The paediatric ward at Bassetlaw Hospital is still closed every night due to difficulties in recruiting staff, more than a year after the decision to close the ward was first made.
The hospital, in Worksop, is run by Doncaster and Bassetlaw Hospitals NHS Trust, which also runs Doncaster Royal Infirmary.
Trust bosses say the ongoing overnight closures are due to difficulties in recruiting and retaining staff.
However, health campaigners say the trust is prioritising the Doncaster hospital.
In January 2017, it was announced the A3 paediatric ward at the north Nottinghamshire hospital would have to close overnight, seven days a week.
Now, 16 months later, the ward remains closed from 7pm until 8am the following morning.
It means poorly children are sent to Doncaster Royal Infirmary, 20 miles away.
It takes 35 minutes to drive between the two hospitals, or on public transport the trip takes around an hour and 20 minutes.
An average of 11 children per week have been sent to hospital in Doncaster since the closure, where there is a 24 hour paediatric ward.
A report into the issue, which has been published by Nottinghamshire County Council, states that with the current staffing levels, it would be unsafe to keep the ward open 24 hours a day.
It found that: “It is not clinically safe to re-open the children’s ward at night without the necessary qualified paediatric staff, and following recruitment drives the position remains unimproved.”
The trust which runs the hospital is currently rated as ‘requires improvement’ by the health watchdog CQC.
Hospital bosses have said the overnight closures will continue for the ‘foreseeable future’.
Mr Sewa Singh is the trust’s medical director, and said: “As a hospital trust, it’s our responsibility to ensure that local people receive the highest quality care possible in the safest location.
“Due to staffing issues, since January 2017 we have worked to a revised children’s service at Bassetlaw Hospital, which, in the face of national challenges recruiting skilled medical and nursing paediatric staff, is the safest and most effective way of treating local children. As such, this model of care will remain in place for the foreseeable future.
“As a key partner of the South Yorkshire and Bassetlaw Integrated Care System (ICS) we will continue to work closely with organisations throughout the region, as we consider the recommendations as outlined in the Hospital Services Review which was published this week.”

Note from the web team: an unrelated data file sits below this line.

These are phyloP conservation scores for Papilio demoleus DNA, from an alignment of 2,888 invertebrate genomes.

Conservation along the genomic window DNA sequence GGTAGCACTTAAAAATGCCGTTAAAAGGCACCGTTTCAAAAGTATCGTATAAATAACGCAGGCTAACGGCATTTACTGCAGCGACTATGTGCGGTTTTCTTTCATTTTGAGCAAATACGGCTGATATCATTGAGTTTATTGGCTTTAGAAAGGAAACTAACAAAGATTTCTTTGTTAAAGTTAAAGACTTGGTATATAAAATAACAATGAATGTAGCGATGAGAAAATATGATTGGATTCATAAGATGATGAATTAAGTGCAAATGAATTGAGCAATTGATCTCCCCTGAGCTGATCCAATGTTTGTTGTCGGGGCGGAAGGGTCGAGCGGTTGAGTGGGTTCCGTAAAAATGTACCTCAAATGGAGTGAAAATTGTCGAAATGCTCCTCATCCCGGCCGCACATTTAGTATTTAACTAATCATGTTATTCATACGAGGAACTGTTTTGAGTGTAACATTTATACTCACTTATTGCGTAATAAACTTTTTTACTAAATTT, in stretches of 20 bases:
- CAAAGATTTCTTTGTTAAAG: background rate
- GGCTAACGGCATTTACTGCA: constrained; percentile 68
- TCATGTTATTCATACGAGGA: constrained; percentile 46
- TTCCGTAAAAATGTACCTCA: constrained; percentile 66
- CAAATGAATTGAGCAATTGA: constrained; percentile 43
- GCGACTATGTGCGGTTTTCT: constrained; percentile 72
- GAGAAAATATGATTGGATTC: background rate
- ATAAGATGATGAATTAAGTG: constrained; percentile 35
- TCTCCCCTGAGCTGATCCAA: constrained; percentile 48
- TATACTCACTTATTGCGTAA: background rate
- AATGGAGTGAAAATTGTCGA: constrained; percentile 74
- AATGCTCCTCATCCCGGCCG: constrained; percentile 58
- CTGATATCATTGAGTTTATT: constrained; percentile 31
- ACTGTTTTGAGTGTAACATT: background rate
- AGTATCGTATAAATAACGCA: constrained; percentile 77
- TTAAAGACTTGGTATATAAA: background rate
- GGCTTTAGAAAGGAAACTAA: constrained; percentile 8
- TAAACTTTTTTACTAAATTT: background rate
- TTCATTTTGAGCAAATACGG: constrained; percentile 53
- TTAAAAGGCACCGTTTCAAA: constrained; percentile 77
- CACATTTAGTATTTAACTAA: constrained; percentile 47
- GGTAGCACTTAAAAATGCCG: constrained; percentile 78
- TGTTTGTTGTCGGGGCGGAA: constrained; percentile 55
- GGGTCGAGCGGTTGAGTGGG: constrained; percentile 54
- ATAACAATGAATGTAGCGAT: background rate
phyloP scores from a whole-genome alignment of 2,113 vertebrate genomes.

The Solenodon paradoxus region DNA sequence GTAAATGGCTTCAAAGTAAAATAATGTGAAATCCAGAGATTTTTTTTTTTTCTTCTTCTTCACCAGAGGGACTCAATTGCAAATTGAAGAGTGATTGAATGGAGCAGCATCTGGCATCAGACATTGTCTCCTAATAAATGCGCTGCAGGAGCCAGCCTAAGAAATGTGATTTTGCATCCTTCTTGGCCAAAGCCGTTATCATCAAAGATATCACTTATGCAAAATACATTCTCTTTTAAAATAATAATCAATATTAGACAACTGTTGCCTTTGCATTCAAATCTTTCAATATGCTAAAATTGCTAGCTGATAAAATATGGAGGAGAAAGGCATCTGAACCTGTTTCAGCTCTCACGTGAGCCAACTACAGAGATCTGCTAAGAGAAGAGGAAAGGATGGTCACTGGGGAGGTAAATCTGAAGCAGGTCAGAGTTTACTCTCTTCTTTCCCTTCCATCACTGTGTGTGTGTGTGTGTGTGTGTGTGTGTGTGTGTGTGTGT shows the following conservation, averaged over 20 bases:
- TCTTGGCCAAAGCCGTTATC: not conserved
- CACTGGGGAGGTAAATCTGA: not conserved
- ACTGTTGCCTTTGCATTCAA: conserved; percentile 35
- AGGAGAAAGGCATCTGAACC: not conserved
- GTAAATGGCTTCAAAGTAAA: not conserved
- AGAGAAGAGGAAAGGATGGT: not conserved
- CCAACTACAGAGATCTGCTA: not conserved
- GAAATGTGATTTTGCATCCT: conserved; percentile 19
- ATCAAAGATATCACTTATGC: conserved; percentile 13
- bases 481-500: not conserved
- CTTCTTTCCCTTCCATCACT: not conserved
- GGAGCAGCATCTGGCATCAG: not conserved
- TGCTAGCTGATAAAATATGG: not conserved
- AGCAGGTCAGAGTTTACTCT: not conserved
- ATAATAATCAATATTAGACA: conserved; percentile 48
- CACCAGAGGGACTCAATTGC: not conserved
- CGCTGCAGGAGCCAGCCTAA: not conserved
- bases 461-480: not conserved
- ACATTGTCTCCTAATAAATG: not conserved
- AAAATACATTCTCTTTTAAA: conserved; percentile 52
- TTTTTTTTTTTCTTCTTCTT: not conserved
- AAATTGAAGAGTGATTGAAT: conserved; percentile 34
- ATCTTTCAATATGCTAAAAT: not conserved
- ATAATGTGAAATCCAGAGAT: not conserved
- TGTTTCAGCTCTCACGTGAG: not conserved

Alan Rhodes is the leader of the Labour group at Nottinghamshire County Council, and is also the councillor for Worksop, where the hospital is based.
He said: “This is an ongoing situation, there’s been a huge local campaign about this and I know lots of others including the MP, John Mann, have been very much involved in trying to get the trust to change its mind.
“They claim it is because of recruitment, but I think they need to make sure they do look after Bassetlaw as well as Doncaster.
“When there’s a sick child involved, that care should be delivered as close as possible to that person’s home.
“It’s a nonsense that children are being transferred daily because it’s closed at night, and then being brought back in the morning. We’re talking about really ill children, it’s just not right.
“I think it (the trust) is prioritising Doncaster Hospital, which is the largest in its portfolio.
“They will argue that Doncaster is where the clinical expertise is, but I think the biggest district in Nottinghamshire should have appropriate healthcare, particularly when children’s health is involved.”
Idris Griffiths is the chief officer at NHS Bassetlaw Clinical Commissioning Group, which commissions care in the area.
He said: “Recruiting paediatric staff with appropriate training remains challenging. With no easy-solution to this issue, we must ensure that local people have access to a consistently high quality and, above all else, safe model of care for children in the local area.
“The model of care being provided by the trust is in-line with Royal College of Paediatric and Child Health guidance, and has proven effective and safe since its implementation in January 2017.
“We will continue to work with the Health Scrutiny Committee, Bassetlaw District Councillors, the ICS and, most importantly, local parents to ensure we offer the best and safest possible paediatric services for the people of Bassetlaw and surrounding areas.”
Kit Sandeman , Local Democracy Reporting Service